Bayesian inference for the one-factor copula model

Research output: Contribution to journalArticleResearchpeer-review

Abstract

We develop efficient Bayesian inference for the one-factor copula model with two significant contributions over existing methodologies. First, our approach leads to straightforward inference on dependence parameters and the latent factor; only inference on the former is available under frequentist alternatives. Second, we develop a reversible jump Markov chain Monte Carlo algorithm that averages over models constructed from different bivariate copula building blocks. Our approach accommodates any combination of discrete and continuous margins. Through extensive simulations, we compare the computational and Monte Carlo efficiency of alternative proposed sampling schemes. The preferred algorithm provides reliable inference on parameters, the latent factor, and model space. The potential of the methodology is highlighted in an empirical study of 10 binary measures of socio-economic deprivation collected for 11,463 East Timorese households. The importance of conducting inference on the latent factor is motivated by constructing a poverty index using estimates of the factor. Compared to a linear Gaussian factor model, our model average improves out-of-sample fit. The relationships between the poverty index and observed variables uncovered by our approach are diverse and allow for a richer and more precise understanding of the dependence between overall deprivation and individual measures of well-being.

Original languageEnglish
Pages (from-to)155-173
Number of pages19
JournalJournal of Computational and Graphical Statistics
Volume28
Issue number1
DOIs
Publication statusPublished - 2019

Keywords

  • Model selection
  • Multidimensional poverty index
  • Multivariate analysis
  • Reversible jump MCMC
  • Vine copulas

Cite this

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title = "Bayesian inference for the one-factor copula model",
abstract = "We develop efficient Bayesian inference for the one-factor copula model with two significant contributions over existing methodologies. First, our approach leads to straightforward inference on dependence parameters and the latent factor; only inference on the former is available under frequentist alternatives. Second, we develop a reversible jump Markov chain Monte Carlo algorithm that averages over models constructed from different bivariate copula building blocks. Our approach accommodates any combination of discrete and continuous margins. Through extensive simulations, we compare the computational and Monte Carlo efficiency of alternative proposed sampling schemes. The preferred algorithm provides reliable inference on parameters, the latent factor, and model space. The potential of the methodology is highlighted in an empirical study of 10 binary measures of socio-economic deprivation collected for 11,463 East Timorese households. The importance of conducting inference on the latent factor is motivated by constructing a poverty index using estimates of the factor. Compared to a linear Gaussian factor model, our model average improves out-of-sample fit. The relationships between the poverty index and observed variables uncovered by our approach are diverse and allow for a richer and more precise understanding of the dependence between overall deprivation and individual measures of well-being.",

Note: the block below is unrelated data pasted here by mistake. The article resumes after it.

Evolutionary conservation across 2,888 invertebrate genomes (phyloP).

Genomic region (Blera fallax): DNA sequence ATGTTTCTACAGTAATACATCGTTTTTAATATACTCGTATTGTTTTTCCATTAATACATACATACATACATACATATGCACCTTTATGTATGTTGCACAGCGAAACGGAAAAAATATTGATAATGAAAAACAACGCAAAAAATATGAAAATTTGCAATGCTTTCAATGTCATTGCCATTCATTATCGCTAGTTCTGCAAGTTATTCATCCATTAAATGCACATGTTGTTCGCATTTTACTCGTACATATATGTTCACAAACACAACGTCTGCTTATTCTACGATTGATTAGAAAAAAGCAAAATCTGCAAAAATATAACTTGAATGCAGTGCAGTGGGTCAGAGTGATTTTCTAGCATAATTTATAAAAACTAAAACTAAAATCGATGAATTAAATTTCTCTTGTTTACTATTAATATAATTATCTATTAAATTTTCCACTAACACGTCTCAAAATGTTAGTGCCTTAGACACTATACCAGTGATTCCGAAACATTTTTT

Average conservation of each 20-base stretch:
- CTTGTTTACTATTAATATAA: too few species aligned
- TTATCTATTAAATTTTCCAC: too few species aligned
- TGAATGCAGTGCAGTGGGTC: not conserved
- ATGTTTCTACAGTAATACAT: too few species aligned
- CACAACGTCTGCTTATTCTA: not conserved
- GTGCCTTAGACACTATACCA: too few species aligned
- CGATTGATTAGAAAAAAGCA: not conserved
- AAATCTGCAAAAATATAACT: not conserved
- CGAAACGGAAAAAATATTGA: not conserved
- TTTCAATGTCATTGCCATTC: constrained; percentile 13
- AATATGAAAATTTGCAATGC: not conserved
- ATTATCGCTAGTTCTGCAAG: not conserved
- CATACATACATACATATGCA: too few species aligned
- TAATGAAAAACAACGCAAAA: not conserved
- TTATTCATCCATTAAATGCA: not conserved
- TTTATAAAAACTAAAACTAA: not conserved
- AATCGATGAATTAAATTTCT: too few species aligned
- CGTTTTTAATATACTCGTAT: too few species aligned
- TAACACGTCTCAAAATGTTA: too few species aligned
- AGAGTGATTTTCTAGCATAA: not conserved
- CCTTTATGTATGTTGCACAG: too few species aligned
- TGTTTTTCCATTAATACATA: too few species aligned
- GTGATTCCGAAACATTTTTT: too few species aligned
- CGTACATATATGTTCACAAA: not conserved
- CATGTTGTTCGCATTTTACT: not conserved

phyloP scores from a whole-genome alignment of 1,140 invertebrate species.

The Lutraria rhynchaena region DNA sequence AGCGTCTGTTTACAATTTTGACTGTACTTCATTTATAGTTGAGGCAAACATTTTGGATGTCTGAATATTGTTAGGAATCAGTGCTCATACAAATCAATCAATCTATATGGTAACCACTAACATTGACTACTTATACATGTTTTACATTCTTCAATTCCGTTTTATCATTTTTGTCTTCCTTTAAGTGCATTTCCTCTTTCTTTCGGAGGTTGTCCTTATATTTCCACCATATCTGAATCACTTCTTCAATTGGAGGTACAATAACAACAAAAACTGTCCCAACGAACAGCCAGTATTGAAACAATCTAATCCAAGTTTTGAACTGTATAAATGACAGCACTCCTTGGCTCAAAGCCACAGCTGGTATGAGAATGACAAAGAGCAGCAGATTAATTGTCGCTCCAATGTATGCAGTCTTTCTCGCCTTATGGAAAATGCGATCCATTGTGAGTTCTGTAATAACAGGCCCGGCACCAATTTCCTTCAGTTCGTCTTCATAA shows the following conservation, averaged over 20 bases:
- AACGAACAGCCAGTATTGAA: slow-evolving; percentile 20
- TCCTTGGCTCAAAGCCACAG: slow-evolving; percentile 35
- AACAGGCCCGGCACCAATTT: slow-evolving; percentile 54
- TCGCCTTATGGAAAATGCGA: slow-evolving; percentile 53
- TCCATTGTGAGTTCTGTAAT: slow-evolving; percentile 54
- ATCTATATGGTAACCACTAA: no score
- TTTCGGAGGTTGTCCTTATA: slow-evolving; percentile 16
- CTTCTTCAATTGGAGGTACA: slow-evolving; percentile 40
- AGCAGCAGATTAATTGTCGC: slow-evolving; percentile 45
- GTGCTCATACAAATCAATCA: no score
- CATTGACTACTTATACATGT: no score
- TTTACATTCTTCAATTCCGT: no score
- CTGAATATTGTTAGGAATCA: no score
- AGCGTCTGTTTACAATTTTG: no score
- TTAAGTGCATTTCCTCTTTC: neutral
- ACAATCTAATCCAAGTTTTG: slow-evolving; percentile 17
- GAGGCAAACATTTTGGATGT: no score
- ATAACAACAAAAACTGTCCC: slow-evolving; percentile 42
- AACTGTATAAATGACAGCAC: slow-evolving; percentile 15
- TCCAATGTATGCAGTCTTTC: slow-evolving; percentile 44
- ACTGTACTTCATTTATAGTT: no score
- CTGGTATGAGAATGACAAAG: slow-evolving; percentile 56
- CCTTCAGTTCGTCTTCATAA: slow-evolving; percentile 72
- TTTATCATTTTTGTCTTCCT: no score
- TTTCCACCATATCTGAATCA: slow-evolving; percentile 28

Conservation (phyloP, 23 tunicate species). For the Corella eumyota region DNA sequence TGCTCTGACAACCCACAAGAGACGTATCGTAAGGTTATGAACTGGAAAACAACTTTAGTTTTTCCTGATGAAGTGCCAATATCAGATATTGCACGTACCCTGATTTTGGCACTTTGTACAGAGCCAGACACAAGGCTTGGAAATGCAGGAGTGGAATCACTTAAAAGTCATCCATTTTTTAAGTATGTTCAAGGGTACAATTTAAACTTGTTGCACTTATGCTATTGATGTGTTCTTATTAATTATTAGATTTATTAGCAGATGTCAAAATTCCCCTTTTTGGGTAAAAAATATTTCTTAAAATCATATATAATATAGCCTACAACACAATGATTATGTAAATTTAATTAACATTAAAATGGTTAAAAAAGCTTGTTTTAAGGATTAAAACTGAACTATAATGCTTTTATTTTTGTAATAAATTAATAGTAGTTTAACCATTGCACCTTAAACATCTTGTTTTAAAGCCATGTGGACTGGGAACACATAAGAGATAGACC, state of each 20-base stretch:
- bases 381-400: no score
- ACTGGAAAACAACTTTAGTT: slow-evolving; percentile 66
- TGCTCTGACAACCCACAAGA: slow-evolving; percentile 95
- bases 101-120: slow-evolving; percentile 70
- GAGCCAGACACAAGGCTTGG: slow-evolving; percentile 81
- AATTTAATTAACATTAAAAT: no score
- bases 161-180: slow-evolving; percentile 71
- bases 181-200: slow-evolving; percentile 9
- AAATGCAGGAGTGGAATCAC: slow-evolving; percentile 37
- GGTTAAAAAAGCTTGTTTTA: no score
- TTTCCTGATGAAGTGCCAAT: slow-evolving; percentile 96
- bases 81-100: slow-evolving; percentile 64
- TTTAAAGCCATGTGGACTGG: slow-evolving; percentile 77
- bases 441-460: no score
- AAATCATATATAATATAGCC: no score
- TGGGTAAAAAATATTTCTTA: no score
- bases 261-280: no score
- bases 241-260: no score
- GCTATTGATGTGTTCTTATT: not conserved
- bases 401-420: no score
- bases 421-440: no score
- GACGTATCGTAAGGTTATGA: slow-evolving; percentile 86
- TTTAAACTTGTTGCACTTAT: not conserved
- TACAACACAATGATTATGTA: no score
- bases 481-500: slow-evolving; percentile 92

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Bayesian inference for the one-factor copula model. / Tan, Ban Kheng; Panagiotelis, Anastasios; Athanasopoulos, George.

In: Journal of Computational and Graphical Statistics, Vol. 28, No. 1, 2019, p. 155-173.

Research output: Contribution to journalArticleResearchpeer-review

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N2 - We develop efficient Bayesian inference for the one-factor copula model with two significant contributions over existing methodologies. First, our approach leads to straightforward inference on dependence parameters and the latent factor; only inference on the former is available under frequentist alternatives. Second, we develop a reversible jump Markov chain Monte Carlo algorithm that averages over models constructed from different bivariate copula building blocks. Our approach accommodates any combination of discrete and continuous margins. Through extensive simulations, we compare the computational and Monte Carlo efficiency of alternative proposed sampling schemes. The preferred algorithm provides reliable inference on parameters, the latent factor, and model space. The potential of the methodology is highlighted in an empirical study of 10 binary measures of socio-economic deprivation collected for 11,463 East Timorese households. The importance of conducting inference on the latent factor is motivated by constructing a poverty index using estimates of the factor. Compared to a linear Gaussian factor model, our model average improves out-of-sample fit. The relationships between the poverty index and observed variables uncovered by our approach are diverse and allow for a richer and more precise understanding of the dependence between overall deprivation and individual measures of well-being.

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